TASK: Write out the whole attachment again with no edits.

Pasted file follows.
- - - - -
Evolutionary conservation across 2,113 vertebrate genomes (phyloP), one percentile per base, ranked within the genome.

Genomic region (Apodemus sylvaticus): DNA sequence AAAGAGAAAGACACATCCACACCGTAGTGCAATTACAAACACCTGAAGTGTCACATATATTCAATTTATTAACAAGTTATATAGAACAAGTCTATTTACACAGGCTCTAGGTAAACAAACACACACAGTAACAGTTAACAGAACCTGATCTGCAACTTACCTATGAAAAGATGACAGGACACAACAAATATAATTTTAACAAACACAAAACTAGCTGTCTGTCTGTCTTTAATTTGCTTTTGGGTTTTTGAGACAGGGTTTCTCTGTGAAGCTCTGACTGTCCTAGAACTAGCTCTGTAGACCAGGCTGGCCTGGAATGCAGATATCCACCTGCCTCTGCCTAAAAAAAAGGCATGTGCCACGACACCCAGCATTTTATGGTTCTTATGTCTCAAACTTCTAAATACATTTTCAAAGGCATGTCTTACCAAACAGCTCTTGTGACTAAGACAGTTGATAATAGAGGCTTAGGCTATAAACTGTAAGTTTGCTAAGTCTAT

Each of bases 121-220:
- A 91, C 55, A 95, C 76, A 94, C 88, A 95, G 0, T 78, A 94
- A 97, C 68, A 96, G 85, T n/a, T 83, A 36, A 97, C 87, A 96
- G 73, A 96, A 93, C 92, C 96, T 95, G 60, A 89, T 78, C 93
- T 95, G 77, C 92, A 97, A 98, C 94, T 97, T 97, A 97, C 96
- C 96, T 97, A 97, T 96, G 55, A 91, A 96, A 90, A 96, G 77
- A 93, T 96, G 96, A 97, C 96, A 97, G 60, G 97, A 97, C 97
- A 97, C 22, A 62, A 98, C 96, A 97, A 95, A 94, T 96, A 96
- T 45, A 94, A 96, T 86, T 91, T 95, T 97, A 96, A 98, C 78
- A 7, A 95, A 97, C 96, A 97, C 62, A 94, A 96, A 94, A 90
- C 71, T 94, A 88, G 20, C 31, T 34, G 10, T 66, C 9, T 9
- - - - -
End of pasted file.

Evolutionary conservation across 2,113 vertebrate genomes (phyloP), one percentile per base, ranked within the genome.

Genomic region (Apodemus sylvaticus): DNA sequence AAAGAGAAAGACACATCCACACCGTAGTGCAATTACAAACACCTGAAGTGTCACATATATTCAATTTATTAACAAGTTATATAGAACAAGTCTATTTACACAGGCTCTAGGTAAACAAACACACACAGTAACAGTTAACAGAACCTGATCTGCAACTTACCTATGAAAAGATGACAGGACACAACAAATATAATTTTAACAAACACAAAACTAGCTGTCTGTCTGTCTTTAATTTGCTTTTGGGTTTTTGAGACAGGGTTTCTCTGTGAAGCTCTGACTGTCCTAGAACTAGCTCTGTAGACCAGGCTGGCCTGGAATGCAGATATCCACCTGCCTCTGCCTAAAAAAAAGGCATGTGCCACGACACCCAGCATTTTATGGTTCTTATGTCTCAAACTTCTAAATACATTTTCAAAGGCATGTCTTACCAAACAGCTCTTGTGACTAAGACAGTTGATAATAGAGGCTTAGGCTATAAACTGTAAGTTTGCTAAGTCTAT

Each of bases 121-220:
- A 91, C 55, A 95, C 76, A 94, C 88, A 95, G 0, T 78, A 94
- A 97, C 68, A 96, G 85, T n/a, T 83, A 36, A 97, C 87, A 96
- G 73, A 96, A 93, C 92, C 96, T 95, G 60, A 89, T 78, C 93
- T 95, G 77, C 92, A 97, A 98, C 94, T 97, T 97, A 97, C 96
- C 96, T 97, A 97, T 96, G 55, A 91, A 96, A 90, A 96, G 77
- A 93, T 96, G 96, A 97, C 96, A 97, G 60, G 97, A 97, C 97
- A 97, C 22, A 62, A 98, C 96, A 97, A 95, A 94, T 96, A 96
- T 45, A 94, A 96, T 86, T 91, T 95, T 97, A 96, A 98, C 78
- A 7, A 95, A 97, C 96, A 97, C 62, A 94, A 96, A 94, A 90
- C 71, T 94, A 88, G 20, C 31, T 34, G 10, T 66, C 9, T 9